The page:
Early last week, Michael MacDonald posted his helmet-camera video showing a Metro bus driver veering rightward into his path, then braking.
By Joe Linton
The incident occurred on Adams Boulevard near Hauser. When MacDonald confronted the driver, he responded dismissively and closed the bus window.
The video bounced around the bike corner of cyberspace. It was picked up by Biking in L.A. who called it “a perfect test case for the city’s cyclist anti-harassment ordinance.” The video was also picked up by Univision and the local CBS outlet.
There are other similar videos online. Below is one that took place on Santa Monica Boulevard, from YouTube user Wes + Bikes.
Though it doesn’t get recorded on video often, I can personally confirm that this sort of merge conflict happens to many L.A. cyclists very frequently, especially those of us intrepid enough to “take the lane” on L.A.’s busier arterial bus-route streets. Yesterday, I bicycled from Koreatown to Downtown L.A. and had two transit vehicles merge into my path, one a Metro Bus and the other an LADOT DASH Shuttle. Public agency bus merges are frequent, as they get over to the curb to pick up passengers, but I’ve also been cut off by plenty of private vehicles, especially near freeway on-ramps, and driveways.
When a bus is passing me and I can read the situation to see that the driver is moving right to pick up passengers, here’s what I do:
- I brake, slow way down, until I am behind the bus.
- I use hand gestures to tell the driver to keep merging rightward (sometimes it seems like the driver is expecting me to pass on the right, so they are braking, too, waiting for me.)
- Pass the bus on its left. Though buses can seem big and full of momentum and threatening to cyclists, the good news is that they don’t have any doors on the left side, so, on the left, cyclists can pass fairly close to them with no threat of dooring.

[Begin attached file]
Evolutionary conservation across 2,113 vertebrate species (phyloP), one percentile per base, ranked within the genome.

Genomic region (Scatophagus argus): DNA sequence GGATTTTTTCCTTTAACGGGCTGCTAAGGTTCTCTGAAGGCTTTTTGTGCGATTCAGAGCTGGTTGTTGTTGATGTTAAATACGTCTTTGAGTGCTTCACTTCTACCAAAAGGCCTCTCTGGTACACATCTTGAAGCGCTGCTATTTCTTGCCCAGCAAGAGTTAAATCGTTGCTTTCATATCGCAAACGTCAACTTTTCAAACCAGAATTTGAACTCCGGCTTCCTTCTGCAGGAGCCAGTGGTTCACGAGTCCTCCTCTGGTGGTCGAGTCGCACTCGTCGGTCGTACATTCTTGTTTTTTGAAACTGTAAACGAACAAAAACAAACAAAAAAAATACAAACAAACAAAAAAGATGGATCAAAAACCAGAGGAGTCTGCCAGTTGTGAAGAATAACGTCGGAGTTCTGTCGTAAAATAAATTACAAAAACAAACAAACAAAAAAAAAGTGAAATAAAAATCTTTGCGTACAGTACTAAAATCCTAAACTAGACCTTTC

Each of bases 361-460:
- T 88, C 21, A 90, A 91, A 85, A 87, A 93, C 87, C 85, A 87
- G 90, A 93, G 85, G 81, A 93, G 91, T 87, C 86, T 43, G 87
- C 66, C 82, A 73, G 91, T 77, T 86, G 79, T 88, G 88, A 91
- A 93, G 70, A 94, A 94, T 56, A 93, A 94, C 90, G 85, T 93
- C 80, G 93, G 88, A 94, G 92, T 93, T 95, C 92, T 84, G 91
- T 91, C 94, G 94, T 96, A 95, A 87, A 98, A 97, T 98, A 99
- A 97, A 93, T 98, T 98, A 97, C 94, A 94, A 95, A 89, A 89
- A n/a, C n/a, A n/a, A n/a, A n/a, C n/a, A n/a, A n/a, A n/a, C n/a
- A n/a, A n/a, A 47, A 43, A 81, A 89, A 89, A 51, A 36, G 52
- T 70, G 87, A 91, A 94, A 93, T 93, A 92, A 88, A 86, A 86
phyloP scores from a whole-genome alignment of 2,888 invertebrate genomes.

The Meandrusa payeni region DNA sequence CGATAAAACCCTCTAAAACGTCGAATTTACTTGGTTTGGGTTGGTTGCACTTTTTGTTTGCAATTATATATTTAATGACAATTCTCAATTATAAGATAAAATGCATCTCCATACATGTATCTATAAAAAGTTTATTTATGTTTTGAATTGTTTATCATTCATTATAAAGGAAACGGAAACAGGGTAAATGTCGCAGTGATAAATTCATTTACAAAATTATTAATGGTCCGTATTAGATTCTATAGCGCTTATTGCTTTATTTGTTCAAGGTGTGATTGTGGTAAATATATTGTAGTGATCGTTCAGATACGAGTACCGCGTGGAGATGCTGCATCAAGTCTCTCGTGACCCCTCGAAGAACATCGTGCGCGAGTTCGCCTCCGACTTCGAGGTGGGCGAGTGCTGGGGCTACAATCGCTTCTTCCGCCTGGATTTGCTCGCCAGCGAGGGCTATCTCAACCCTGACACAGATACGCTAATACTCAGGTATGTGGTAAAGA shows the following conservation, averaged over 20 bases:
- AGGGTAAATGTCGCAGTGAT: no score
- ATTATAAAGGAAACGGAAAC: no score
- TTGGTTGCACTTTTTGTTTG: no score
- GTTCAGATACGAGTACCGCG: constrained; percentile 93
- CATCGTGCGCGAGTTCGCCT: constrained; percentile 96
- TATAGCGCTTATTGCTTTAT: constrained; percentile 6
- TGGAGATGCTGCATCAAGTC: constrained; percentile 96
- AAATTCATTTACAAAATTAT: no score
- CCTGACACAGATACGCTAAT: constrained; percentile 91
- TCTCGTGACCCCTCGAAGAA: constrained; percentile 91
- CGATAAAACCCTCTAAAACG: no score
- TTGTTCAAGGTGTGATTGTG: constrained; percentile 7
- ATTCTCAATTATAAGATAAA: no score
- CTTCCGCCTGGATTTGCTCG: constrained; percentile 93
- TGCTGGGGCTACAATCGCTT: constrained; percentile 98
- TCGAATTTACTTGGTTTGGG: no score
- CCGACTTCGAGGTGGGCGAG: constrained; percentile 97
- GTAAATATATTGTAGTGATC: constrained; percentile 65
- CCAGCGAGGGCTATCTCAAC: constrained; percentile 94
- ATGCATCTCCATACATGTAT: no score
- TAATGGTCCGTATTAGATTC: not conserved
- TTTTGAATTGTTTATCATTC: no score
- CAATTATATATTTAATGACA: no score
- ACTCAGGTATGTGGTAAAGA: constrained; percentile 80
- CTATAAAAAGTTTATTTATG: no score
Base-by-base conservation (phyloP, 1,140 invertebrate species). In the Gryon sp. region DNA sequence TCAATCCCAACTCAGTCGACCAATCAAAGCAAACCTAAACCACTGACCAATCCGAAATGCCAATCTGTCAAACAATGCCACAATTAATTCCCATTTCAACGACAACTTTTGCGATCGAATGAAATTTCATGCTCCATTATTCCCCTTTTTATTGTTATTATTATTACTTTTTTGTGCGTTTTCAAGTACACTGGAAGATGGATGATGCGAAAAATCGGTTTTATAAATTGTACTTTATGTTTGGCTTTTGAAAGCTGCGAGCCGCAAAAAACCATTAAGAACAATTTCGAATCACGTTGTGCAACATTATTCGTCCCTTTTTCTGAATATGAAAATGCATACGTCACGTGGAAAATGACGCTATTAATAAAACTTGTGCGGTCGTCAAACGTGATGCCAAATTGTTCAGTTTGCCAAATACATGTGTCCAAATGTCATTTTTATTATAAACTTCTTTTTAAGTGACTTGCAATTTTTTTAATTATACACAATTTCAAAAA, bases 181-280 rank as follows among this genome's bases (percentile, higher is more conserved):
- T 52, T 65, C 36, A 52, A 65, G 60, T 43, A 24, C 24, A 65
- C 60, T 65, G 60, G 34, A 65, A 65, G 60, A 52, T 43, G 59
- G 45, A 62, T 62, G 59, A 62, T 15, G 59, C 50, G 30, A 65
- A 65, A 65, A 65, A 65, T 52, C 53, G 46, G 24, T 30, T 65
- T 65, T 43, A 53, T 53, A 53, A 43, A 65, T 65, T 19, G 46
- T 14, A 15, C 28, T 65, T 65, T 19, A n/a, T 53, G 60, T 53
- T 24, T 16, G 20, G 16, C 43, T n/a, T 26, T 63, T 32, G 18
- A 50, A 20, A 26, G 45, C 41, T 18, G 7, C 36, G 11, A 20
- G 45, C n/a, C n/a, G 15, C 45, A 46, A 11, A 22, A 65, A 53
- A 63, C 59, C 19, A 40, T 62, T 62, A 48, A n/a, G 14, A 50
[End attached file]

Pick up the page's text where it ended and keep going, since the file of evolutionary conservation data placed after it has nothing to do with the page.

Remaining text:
- Throughout this negotiation, I try to remind myself that every 40-seat Metro bus I encounter is roughly 20-50 fewer cars on the road. I try to sympathize with that Metro driver who’s doing her/his job navigating the same crappy traffic that I am.
I suspect this pass-left move will be more difficult for some of the very-fast-moving cyclists out there, but I think that slowing and passing on the left is generally the safest and least stressful way to go.
As Biking in L.A. reported, cyclists often report these incidents to via Metro’s formal complaint process, then hear nothing back from the agency. MacDonald filed a complaint, and, to date, has yet to hear back. The agency quietly impenetrably seals customer complaints in the bus driver’s personnel file.
In this case, though, Metro responded publicly. Well, sort of. While there was a tiny bit of media heat on this, Metro published this article on its The Source blog. Metro cited bus driver training materials – all the way from Chicago! The article concludes with Metro’s 5 “key tips” advice to cyclists.
I’ve been thinking about key tips, bike safety, buses, and all. Here are a few key tips I have for Metro.